Upon graduating from Rutgers University in 1979, Jason Lauren ’84 had not yet chosen a career path. He moved from his native New Jersey to San Diego to explore Southern California. During a lunch break from a temporary job at a downtown Western Union office, he wandered into California Western and sat in on Professor K. Rosenberry's Property Law class.
“During my walk back to work, I resolved to take the LSAT. I applied to CWSL and USD, was accepted by both, and chose Cal Western. I wanted to attend the school that put me on my path.”
Lauren credits the quality of the faculty for his academic and professional success. “The faculty fused deep knowledge of the law with individual experiences as law practitioners. That made the study of law very timely and socially relevant. They were passionate and energizing.”
When asked if any particular professors stood out, he hesitates. “There were so many, but I recall that Professor William Lynch had a particularly sharp mind and a supportive, encouraging demeanor.”
He published a Law Review article during his 2L year on a constitutional law topic. During 3L, he served as a Lead Articles Editor and graduated Magna Cum Laude. He was a member of the school’s trial advocacy team, coached by Professor Janeen Kerper. The team experienced success, defeating Golden Gate School of Law in a competition in Spokane, WA.
Following graduation, Lauren joined a law firm in Oakland, where he practiced construction defect litigation until he accepted a position in county government. That was a natural progression as he had long had an interest in civics, government, and public policy. He joined the Office of the Alameda County Counsel in 1986, retiring in 2018.
“Contrary to the perception of some, the vast majority of civil service employees are devoted to public service,” states Lauren. “I had the honor and privilege of providing the legal support and guidance for multiple health and welfare programs and initiatives that bettered the lives of the indigent and underserved populations in our county. I provided legal counsel to our county’s hospital system and to our public health, environmental health, and behavioral health departments. During another segment of my tenure, I represented the Sheriff and assisted in the operations of our county jail and detention centers.”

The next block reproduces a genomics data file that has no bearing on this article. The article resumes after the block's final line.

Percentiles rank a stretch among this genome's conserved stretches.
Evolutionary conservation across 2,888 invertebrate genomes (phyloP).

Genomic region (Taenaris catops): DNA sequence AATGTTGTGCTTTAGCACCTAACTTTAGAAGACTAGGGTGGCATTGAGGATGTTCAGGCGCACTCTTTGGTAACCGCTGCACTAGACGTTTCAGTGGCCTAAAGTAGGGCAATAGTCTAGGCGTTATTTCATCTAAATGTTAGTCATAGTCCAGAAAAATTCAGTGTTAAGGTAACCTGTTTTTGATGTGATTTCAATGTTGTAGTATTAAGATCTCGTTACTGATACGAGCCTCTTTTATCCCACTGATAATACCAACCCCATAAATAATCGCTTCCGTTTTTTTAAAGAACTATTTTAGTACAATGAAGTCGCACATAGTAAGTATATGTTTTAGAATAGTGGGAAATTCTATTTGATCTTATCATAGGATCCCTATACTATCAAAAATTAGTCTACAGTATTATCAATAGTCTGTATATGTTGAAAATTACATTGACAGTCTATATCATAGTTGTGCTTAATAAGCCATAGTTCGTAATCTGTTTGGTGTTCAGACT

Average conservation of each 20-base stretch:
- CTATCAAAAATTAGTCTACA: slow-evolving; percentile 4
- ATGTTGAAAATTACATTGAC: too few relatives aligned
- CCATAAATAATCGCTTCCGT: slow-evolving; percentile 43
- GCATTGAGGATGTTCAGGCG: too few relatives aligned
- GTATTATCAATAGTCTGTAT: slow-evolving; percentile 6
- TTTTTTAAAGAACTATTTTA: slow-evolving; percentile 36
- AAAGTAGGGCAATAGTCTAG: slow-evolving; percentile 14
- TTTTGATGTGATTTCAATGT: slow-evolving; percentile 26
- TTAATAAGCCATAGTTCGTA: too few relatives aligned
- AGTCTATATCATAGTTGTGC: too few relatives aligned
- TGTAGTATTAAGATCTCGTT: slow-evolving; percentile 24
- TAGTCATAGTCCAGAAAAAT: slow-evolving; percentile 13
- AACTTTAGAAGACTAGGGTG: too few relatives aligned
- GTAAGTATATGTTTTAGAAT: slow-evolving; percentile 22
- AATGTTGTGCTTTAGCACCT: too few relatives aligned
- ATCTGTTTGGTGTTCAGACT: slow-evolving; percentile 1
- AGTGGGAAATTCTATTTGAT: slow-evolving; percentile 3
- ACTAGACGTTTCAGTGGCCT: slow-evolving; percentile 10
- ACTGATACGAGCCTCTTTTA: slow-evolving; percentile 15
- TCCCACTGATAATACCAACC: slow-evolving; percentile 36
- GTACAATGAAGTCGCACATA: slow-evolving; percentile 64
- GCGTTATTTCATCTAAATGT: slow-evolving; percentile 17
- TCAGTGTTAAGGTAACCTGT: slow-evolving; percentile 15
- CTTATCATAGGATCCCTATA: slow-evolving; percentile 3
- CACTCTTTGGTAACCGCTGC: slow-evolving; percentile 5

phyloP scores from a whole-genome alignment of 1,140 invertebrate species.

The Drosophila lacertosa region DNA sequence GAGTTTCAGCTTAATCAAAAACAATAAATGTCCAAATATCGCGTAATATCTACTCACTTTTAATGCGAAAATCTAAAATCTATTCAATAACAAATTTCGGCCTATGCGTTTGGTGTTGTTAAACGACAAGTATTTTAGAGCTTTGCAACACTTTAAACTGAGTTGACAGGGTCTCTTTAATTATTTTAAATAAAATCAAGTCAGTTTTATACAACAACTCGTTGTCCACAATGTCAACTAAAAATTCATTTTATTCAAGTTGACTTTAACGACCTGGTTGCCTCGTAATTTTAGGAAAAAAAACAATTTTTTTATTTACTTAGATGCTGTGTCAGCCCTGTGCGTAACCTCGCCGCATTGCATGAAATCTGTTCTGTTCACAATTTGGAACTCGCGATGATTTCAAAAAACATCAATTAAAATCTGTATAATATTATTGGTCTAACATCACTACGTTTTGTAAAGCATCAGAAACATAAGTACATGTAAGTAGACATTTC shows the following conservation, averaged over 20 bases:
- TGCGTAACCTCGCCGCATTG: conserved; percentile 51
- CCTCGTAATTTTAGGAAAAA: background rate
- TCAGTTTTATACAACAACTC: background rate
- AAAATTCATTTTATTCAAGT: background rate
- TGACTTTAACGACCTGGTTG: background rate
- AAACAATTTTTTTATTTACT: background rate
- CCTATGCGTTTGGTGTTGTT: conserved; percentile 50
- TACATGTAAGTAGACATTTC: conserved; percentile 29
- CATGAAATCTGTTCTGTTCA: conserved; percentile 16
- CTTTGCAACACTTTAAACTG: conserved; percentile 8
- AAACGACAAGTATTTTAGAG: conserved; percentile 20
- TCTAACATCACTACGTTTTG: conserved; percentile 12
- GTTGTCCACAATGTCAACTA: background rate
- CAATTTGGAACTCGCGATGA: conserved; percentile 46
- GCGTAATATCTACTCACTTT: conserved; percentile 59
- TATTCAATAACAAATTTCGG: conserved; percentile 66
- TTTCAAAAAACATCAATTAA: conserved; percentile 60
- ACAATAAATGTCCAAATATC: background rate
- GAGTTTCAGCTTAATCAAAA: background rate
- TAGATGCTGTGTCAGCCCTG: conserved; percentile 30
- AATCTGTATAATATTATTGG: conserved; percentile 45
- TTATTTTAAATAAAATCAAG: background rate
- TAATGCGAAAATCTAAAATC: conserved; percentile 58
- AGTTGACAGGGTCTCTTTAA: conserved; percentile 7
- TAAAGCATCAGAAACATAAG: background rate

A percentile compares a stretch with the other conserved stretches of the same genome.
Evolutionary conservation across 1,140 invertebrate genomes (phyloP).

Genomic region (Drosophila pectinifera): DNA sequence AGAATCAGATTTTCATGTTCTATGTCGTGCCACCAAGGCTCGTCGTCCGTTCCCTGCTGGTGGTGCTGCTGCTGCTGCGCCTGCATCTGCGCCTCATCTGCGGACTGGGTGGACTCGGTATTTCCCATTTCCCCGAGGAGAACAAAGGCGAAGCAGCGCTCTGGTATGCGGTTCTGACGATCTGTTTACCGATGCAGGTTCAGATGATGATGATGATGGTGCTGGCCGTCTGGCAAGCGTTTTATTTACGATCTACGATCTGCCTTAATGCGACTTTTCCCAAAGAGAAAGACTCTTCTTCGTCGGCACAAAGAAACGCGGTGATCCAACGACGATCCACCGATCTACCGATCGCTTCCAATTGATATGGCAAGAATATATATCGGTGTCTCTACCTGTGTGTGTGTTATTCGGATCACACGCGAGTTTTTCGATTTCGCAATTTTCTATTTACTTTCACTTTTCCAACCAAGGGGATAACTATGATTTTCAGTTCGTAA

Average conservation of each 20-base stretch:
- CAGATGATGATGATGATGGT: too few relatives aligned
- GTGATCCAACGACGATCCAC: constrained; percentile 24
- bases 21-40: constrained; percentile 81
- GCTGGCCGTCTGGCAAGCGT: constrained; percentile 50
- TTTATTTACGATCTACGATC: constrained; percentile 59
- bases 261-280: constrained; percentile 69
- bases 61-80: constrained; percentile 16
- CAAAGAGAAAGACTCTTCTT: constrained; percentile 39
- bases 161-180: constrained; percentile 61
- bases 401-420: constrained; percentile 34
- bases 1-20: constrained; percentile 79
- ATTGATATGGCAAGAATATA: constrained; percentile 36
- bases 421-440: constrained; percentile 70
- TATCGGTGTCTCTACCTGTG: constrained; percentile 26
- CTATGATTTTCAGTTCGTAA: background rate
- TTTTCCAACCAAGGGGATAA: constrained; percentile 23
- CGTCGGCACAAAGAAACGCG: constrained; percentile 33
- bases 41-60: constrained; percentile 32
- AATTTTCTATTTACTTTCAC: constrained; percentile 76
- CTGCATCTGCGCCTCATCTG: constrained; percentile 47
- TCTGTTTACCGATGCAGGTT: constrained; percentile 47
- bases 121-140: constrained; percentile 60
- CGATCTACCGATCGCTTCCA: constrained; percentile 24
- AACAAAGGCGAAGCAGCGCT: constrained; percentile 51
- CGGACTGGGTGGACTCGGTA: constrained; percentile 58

Identifying the most challenging of his assignments, Lauren states, “Representing the Social Services Agency in juvenile court dependency proceedings was very challenging. It was emotionally difficult because of the heartbreaking child abuse and neglect that tore families apart.”
During yet another segment of his career, Lauren served as an employment/personnel attorney, representing multiple county departments in their roles as employers of civil service employees. He had also worked directly with elected members of the Board of Supervisors on a variety of special projects and legislative initiatives, both local and state-wide.
His advice to today's Cal Western students is to identify the social and entrepreneurial missions that speak to one’s core values and to direct a legal career accordingly, with passion and purpose. “Law practice is challenging and sometimes exhausting, but will be satisfying and rewarding if compatible with one’s value system and ideals,” says Lauren.
In retirement, Lauren is pursuing another of his passions—telling the stories of individuals whose lives are enriched through the pursuit of a “passion.” Brought to life in the form of Passionsillustrated.com, Lauren says this is an idea that has been living within him for twenty years.
“I enjoy illustrating the passion through the mind and heart of the individual,” says Lauren. “The common thread is how passion has impacted life for the better. I profile passions in hopes of entertaining and educating the reader, and to perhaps motivate the reader to find and actively pursue their passion.”
It is Lauren’s conviction that one who passionately engages in an activity not only gets pleasure from doing so but also enjoys a “spillover effect” that lightens the more routine aspects of life.
He is also developing a pilot project, “Heritage Africa,” through which he hopes to arrange and finance multiple cultural and heritage visits to Ghana, Africa, for interested African American citizens of his community. At the same time, he has some interesting ideas for raising funds that would permit local public schools to restore once again music and art programs that had been cut due to budget restraints.
From California Western to a career dedicated to public service and his community, Jason Lauren is the embodiment of how passion can fill one’s life.